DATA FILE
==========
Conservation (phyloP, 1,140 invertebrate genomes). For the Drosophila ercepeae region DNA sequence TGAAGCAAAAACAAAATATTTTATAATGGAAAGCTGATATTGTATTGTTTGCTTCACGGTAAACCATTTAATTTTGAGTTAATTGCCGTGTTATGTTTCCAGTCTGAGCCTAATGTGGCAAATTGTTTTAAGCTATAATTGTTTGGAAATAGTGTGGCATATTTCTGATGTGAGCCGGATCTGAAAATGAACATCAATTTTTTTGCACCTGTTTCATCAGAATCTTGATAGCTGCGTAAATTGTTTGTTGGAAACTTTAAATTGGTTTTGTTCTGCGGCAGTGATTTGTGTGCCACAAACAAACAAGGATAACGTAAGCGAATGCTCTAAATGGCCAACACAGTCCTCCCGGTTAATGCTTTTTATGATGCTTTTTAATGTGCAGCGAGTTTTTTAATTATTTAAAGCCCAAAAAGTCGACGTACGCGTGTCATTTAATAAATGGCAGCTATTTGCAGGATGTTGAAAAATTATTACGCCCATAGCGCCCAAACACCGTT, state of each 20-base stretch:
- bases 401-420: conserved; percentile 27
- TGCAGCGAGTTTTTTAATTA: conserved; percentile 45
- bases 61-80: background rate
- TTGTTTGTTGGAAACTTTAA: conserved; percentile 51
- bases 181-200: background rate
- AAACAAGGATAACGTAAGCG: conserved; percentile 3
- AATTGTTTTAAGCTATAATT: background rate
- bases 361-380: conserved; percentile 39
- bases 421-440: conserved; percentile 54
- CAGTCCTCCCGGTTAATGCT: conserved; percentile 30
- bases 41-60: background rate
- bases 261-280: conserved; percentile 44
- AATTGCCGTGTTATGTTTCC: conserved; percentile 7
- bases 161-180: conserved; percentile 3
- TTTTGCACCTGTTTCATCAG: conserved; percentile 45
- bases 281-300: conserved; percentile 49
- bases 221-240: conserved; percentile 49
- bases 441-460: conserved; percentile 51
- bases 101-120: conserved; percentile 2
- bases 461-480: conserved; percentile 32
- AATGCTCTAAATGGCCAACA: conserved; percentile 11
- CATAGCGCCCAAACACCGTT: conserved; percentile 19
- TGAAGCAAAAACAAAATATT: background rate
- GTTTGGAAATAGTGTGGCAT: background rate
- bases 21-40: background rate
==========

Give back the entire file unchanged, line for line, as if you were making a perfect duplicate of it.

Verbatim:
Conservation (phyloP, 1,140 invertebrate genomes). For the Drosophila ercepeae region DNA sequence TGAAGCAAAAACAAAATATTTTATAATGGAAAGCTGATATTGTATTGTTTGCTTCACGGTAAACCATTTAATTTTGAGTTAATTGCCGTGTTATGTTTCCAGTCTGAGCCTAATGTGGCAAATTGTTTTAAGCTATAATTGTTTGGAAATAGTGTGGCATATTTCTGATGTGAGCCGGATCTGAAAATGAACATCAATTTTTTTGCACCTGTTTCATCAGAATCTTGATAGCTGCGTAAATTGTTTGTTGGAAACTTTAAATTGGTTTTGTTCTGCGGCAGTGATTTGTGTGCCACAAACAAACAAGGATAACGTAAGCGAATGCTCTAAATGGCCAACACAGTCCTCCCGGTTAATGCTTTTTATGATGCTTTTTAATGTGCAGCGAGTTTTTTAATTATTTAAAGCCCAAAAAGTCGACGTACGCGTGTCATTTAATAAATGGCAGCTATTTGCAGGATGTTGAAAAATTATTACGCCCATAGCGCCCAAACACCGTT, state of each 20-base stretch:
- bases 401-420: conserved; percentile 27
- TGCAGCGAGTTTTTTAATTA: conserved; percentile 45
- bases 61-80: background rate
- TTGTTTGTTGGAAACTTTAA: conserved; percentile 51
- bases 181-200: background rate
- AAACAAGGATAACGTAAGCG: conserved; percentile 3
- AATTGTTTTAAGCTATAATT: background rate
- bases 361-380: conserved; percentile 39
- bases 421-440: conserved; percentile 54
- CAGTCCTCCCGGTTAATGCT: conserved; percentile 30
- bases 41-60: background rate
- bases 261-280: conserved; percentile 44
- AATTGCCGTGTTATGTTTCC: conserved; percentile 7
- bases 161-180: conserved; percentile 3
- TTTTGCACCTGTTTCATCAG: conserved; percentile 45
- bases 281-300: conserved; percentile 49
- bases 221-240: conserved; percentile 49
- bases 441-460: conserved; percentile 51
- bases 101-120: conserved; percentile 2
- bases 461-480: conserved; percentile 32
- AATGCTCTAAATGGCCAACA: conserved; percentile 11
- CATAGCGCCCAAACACCGTT: conserved; percentile 19
- TGAAGCAAAAACAAAATATT: background rate
- GTTTGGAAATAGTGTGGCAT: background rate
- bases 21-40: background rate